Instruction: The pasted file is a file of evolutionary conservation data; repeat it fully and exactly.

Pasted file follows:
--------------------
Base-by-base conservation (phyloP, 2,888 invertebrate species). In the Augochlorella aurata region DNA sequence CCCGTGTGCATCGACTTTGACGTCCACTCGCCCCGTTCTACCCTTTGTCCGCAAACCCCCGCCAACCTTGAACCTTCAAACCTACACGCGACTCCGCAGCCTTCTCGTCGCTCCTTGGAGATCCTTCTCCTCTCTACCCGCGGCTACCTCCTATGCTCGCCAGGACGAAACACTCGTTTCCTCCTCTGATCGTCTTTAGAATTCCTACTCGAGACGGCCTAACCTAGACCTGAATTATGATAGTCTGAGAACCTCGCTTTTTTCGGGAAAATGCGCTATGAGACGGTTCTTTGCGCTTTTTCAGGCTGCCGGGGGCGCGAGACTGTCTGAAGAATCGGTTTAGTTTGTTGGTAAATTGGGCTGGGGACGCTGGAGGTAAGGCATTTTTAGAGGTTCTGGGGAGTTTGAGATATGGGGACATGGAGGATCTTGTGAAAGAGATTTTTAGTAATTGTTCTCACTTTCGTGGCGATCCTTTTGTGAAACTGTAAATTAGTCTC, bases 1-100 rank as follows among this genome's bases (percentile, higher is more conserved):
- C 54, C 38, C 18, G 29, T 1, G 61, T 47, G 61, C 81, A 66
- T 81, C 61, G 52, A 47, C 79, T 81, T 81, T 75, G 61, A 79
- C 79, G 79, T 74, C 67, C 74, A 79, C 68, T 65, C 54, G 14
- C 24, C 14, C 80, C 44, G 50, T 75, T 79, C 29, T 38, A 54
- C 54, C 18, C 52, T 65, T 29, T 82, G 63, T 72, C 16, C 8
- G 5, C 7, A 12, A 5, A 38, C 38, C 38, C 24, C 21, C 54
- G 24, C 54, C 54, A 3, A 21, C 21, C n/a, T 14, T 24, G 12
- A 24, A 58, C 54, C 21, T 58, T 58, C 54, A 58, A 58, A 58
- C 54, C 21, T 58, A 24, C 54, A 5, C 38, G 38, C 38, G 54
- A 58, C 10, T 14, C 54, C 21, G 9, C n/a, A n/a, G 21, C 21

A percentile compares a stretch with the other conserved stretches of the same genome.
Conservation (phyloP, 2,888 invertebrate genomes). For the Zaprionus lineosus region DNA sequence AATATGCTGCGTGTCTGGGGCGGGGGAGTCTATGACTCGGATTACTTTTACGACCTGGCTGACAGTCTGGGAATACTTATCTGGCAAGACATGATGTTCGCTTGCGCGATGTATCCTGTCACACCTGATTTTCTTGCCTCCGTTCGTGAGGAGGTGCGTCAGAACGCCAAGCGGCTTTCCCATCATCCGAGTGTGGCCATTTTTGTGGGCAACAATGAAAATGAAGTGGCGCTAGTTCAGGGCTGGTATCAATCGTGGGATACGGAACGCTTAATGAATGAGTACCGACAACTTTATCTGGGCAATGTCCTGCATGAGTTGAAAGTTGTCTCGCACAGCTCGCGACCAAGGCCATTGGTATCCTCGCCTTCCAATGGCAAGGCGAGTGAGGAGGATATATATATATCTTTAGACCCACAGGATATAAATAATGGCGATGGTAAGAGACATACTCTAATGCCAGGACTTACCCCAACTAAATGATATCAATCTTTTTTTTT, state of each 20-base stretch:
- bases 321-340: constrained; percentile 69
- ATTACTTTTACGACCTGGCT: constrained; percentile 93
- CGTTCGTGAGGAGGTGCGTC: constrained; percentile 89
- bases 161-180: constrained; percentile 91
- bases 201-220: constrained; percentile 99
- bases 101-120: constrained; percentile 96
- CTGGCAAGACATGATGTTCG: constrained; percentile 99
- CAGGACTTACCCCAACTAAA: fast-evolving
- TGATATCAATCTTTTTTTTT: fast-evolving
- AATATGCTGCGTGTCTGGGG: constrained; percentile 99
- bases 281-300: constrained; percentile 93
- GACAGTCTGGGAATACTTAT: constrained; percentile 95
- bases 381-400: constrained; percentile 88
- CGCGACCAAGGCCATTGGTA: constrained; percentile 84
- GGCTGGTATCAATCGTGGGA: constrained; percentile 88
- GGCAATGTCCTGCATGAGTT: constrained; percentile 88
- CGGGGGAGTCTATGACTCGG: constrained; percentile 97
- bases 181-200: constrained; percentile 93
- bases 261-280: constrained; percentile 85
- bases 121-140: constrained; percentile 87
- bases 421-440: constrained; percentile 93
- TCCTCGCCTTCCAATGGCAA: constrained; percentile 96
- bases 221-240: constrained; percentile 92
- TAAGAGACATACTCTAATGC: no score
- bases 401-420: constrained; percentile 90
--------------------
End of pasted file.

Base-by-base conservation (phyloP, 2,888 invertebrate species). In the Augochlorella aurata region DNA sequence CCCGTGTGCATCGACTTTGACGTCCACTCGCCCCGTTCTACCCTTTGTCCGCAAACCCCCGCCAACCTTGAACCTTCAAACCTACACGCGACTCCGCAGCCTTCTCGTCGCTCCTTGGAGATCCTTCTCCTCTCTACCCGCGGCTACCTCCTATGCTCGCCAGGACGAAACACTCGTTTCCTCCTCTGATCGTCTTTAGAATTCCTACTCGAGACGGCCTAACCTAGACCTGAATTATGATAGTCTGAGAACCTCGCTTTTTTCGGGAAAATGCGCTATGAGACGGTTCTTTGCGCTTTTTCAGGCTGCCGGGGGCGCGAGACTGTCTGAAGAATCGGTTTAGTTTGTTGGTAAATTGGGCTGGGGACGCTGGAGGTAAGGCATTTTTAGAGGTTCTGGGGAGTTTGAGATATGGGGACATGGAGGATCTTGTGAAAGAGATTTTTAGTAATTGTTCTCACTTTCGTGGCGATCCTTTTGTGAAACTGTAAATTAGTCTC, bases 1-100 rank as follows among this genome's bases (percentile, higher is more conserved):
- C 54, C 38, C 18, G 29, T 1, G 61, T 47, G 61, C 81, A 66
- T 81, C 61, G 52, A 47, C 79, T 81, T 81, T 75, G 61, A 79
- C 79, G 79, T 74, C 67, C 74, A 79, C 68, T 65, C 54, G 14
- C 24, C 14, C 80, C 44, G 50, T 75, T 79, C 29, T 38, A 54
- C 54, C 18, C 52, T 65, T 29, T 82, G 63, T 72, C 16, C 8
- G 5, C 7, A 12, A 5, A 38, C 38, C 38, C 24, C 21, C 54
- G 24, C 54, C 54, A 3, A 21, C 21, C n/a, T 14, T 24, G 12
- A 24, A 58, C 54, C 21, T 58, T 58, C 54, A 58, A 58, A 58
- C 54, C 21, T 58, A 24, C 54, A 5, C 38, G 38, C 38, G 54
- A 58, C 10, T 14, C 54, C 21, G 9, C n/a, A n/a, G 21, C 21

A percentile compares a stretch with the other conserved stretches of the same genome.
Conservation (phyloP, 2,888 invertebrate genomes). For the Zaprionus lineosus region DNA sequence AATATGCTGCGTGTCTGGGGCGGGGGAGTCTATGACTCGGATTACTTTTACGACCTGGCTGACAGTCTGGGAATACTTATCTGGCAAGACATGATGTTCGCTTGCGCGATGTATCCTGTCACACCTGATTTTCTTGCCTCCGTTCGTGAGGAGGTGCGTCAGAACGCCAAGCGGCTTTCCCATCATCCGAGTGTGGCCATTTTTGTGGGCAACAATGAAAATGAAGTGGCGCTAGTTCAGGGCTGGTATCAATCGTGGGATACGGAACGCTTAATGAATGAGTACCGACAACTTTATCTGGGCAATGTCCTGCATGAGTTGAAAGTTGTCTCGCACAGCTCGCGACCAAGGCCATTGGTATCCTCGCCTTCCAATGGCAAGGCGAGTGAGGAGGATATATATATATCTTTAGACCCACAGGATATAAATAATGGCGATGGTAAGAGACATACTCTAATGCCAGGACTTACCCCAACTAAATGATATCAATCTTTTTTTTT, state of each 20-base stretch:
- bases 321-340: constrained; percentile 69
- ATTACTTTTACGACCTGGCT: constrained; percentile 93
- CGTTCGTGAGGAGGTGCGTC: constrained; percentile 89
- bases 161-180: constrained; percentile 91
- bases 201-220: constrained; percentile 99
- bases 101-120: constrained; percentile 96
- CTGGCAAGACATGATGTTCG: constrained; percentile 99
- CAGGACTTACCCCAACTAAA: fast-evolving
- TGATATCAATCTTTTTTTTT: fast-evolving
- AATATGCTGCGTGTCTGGGG: constrained; percentile 99
- bases 281-300: constrained; percentile 93
- GACAGTCTGGGAATACTTAT: constrained; percentile 95
- bases 381-400: constrained; percentile 88
- CGCGACCAAGGCCATTGGTA: constrained; percentile 84
- GGCTGGTATCAATCGTGGGA: constrained; percentile 88
- GGCAATGTCCTGCATGAGTT: constrained; percentile 88
- CGGGGGAGTCTATGACTCGG: constrained; percentile 97
- bases 181-200: constrained; percentile 93
- bases 261-280: constrained; percentile 85
- bases 121-140: constrained; percentile 87
- bases 421-440: constrained; percentile 93
- TCCTCGCCTTCCAATGGCAA: constrained; percentile 96
- bases 221-240: constrained; percentile 92
- TAAGAGACATACTCTAATGC: no score
- bases 401-420: constrained; percentile 90